More than half of Hawke's Bay Maori adults are obese, according to Ministry of Health figures.
One third of the region's adult population is obese, up from 26 per cent in 2007, as measured by the New Zealand Health Survey.
The latest figures showed 51 per cent of Maori adults were obese compared with 29 per cent non-Maori. Nationally 48 per cent of Maori adults were obese.
About 12 per cent of Hawke's Bay children aged 2-14 years were obese, similar to the national figure of 11 per cent and up 8 per cent from the 2007 figure for the region and the rest of the country.
Hawke's Bay District Health Board (DHB) chief executive Dr Kevin Snee said the data was "depressing reading, especially given our focus on healthy eating and physical activity promotion programmes".
Obesity was "a key problem in our community" and a set of proposals would be developed to address the problem.
"Obesity is a major public health problem in New Zealand with a number of health professional bodies, such as the New Zealand Medical Association, highlighting the issue recently and seeking urgent action to address the lack of progress in halting or reversing this problem," he said.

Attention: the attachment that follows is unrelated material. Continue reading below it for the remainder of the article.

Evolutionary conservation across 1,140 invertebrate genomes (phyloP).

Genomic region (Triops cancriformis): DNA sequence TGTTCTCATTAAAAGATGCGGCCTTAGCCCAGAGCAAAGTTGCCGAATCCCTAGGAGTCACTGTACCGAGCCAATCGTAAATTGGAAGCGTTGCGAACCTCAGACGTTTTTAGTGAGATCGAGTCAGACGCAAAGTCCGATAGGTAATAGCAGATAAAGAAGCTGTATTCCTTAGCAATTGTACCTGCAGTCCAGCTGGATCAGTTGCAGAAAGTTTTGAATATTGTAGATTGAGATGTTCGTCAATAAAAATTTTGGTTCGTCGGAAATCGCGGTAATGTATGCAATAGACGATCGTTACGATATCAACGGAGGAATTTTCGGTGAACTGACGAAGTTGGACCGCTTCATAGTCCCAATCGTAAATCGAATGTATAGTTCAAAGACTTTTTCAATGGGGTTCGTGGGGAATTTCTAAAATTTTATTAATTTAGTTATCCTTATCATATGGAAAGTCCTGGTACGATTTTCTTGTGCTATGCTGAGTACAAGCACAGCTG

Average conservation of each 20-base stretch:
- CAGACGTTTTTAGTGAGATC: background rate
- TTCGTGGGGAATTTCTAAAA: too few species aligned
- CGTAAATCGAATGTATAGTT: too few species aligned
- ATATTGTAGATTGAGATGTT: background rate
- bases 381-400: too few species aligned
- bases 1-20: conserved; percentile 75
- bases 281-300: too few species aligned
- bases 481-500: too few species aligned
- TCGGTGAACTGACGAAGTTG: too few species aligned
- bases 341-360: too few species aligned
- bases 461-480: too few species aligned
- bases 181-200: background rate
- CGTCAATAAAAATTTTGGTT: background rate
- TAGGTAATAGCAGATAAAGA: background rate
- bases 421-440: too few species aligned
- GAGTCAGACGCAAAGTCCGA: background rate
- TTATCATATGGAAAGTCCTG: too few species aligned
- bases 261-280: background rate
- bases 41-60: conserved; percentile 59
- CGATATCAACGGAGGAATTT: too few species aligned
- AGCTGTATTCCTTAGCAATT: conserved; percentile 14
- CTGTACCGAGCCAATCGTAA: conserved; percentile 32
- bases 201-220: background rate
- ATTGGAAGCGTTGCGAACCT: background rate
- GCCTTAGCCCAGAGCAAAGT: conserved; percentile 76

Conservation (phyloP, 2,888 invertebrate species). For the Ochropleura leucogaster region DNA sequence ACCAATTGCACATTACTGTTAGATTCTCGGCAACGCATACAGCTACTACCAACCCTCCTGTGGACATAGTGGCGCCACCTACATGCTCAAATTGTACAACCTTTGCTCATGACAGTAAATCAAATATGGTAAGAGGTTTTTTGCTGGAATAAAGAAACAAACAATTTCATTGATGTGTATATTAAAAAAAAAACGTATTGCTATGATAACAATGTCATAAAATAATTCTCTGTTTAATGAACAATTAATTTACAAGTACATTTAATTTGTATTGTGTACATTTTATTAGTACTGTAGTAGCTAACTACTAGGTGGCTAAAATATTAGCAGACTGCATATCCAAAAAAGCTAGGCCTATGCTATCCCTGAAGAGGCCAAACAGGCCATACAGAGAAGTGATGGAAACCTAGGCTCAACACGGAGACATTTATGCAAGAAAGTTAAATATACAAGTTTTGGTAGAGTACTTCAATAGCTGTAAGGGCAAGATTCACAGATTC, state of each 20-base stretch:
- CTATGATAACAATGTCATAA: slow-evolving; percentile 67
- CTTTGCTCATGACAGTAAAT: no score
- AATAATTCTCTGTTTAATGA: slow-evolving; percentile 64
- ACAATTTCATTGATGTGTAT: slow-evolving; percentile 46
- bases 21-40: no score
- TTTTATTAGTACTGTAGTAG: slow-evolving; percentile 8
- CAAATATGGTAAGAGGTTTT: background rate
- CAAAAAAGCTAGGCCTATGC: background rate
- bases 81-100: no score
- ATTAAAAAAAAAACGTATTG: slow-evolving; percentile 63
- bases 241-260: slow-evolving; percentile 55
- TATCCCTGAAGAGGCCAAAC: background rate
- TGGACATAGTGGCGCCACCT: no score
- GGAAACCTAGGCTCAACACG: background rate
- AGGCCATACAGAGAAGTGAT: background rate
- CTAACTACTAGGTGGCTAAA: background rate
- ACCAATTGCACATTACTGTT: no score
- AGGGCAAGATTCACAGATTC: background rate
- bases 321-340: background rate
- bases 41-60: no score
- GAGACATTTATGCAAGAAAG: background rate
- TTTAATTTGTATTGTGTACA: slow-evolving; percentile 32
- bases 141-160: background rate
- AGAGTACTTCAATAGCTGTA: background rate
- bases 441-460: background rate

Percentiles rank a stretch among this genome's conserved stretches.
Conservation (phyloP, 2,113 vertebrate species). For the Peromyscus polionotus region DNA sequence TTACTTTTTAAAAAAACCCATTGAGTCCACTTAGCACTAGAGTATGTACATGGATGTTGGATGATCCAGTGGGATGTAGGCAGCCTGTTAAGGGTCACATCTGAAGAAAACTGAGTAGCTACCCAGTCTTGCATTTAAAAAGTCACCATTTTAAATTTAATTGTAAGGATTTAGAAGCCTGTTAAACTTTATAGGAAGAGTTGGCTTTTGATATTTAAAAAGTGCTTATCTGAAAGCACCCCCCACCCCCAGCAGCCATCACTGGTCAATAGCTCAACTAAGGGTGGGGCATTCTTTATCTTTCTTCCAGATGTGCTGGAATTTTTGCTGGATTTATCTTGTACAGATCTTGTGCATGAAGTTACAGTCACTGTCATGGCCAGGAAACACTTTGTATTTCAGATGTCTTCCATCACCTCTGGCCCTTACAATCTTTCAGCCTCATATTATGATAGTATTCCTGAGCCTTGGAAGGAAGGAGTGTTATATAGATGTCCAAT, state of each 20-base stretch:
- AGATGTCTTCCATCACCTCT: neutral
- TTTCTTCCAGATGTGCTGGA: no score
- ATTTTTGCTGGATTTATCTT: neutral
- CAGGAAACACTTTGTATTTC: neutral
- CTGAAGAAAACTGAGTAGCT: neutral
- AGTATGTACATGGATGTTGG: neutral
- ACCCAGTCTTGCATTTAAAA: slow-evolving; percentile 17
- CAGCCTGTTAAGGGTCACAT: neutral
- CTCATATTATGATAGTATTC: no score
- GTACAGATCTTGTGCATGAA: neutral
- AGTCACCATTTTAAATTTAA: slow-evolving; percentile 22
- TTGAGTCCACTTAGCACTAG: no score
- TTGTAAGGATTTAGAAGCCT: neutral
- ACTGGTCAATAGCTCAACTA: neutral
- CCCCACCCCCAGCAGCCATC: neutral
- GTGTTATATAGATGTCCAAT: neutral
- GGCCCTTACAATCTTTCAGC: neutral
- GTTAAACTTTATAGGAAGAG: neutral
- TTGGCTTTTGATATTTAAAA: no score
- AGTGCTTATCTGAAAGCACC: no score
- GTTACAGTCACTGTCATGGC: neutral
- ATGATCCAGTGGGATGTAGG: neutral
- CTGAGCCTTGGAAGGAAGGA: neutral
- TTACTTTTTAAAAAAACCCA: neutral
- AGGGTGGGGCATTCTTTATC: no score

"Obesity is a known risk factor for numerous health problems, including hypertension, high cholesterol, diabetes, cardiovascular diseases, asthma, arthritis and some forms of cancer."
At a recent DHB board meeting chairman Kevin Atkinson said the new figures required "some pretty serious thought about what strategies are put into place".
He said the voluntary nature of present strategies was not working.
DHB director of population health, Dr Caroline McElnay, said it was a world-wide problem and research showed the importance of antenatal infant nutrition. "Any anti-obesity programme has to tackle that area as well, so you need a mixture of prevention and weight management," she said.
About 5000 Hawke's Bay people were classed as very obese.
DHB deputy chairman (also Ngati Kahungunu Iwi Incorporated chairman) Ngahiwi Tomoana said the iwi would look at investing more resources into proven programmes.
Dr Snee said making healthier choices was becoming "increasingly difficult" for people worldwide.
"Community based health promotion approaches are not sufficient in themselves and need to be supported by policy and regulatory actions both nationally and at a local level," he said.
"This will be very challenging but a failure to curb rising obesity in our population will result in worsening health, a reversal of the gains that we have seen in reductions in death rates, increasing health care costs and ultimately reduced life expectancy."
New Zealand is ranked fourth fattest in the OECD, behind the United States, Mexico, and Hungary.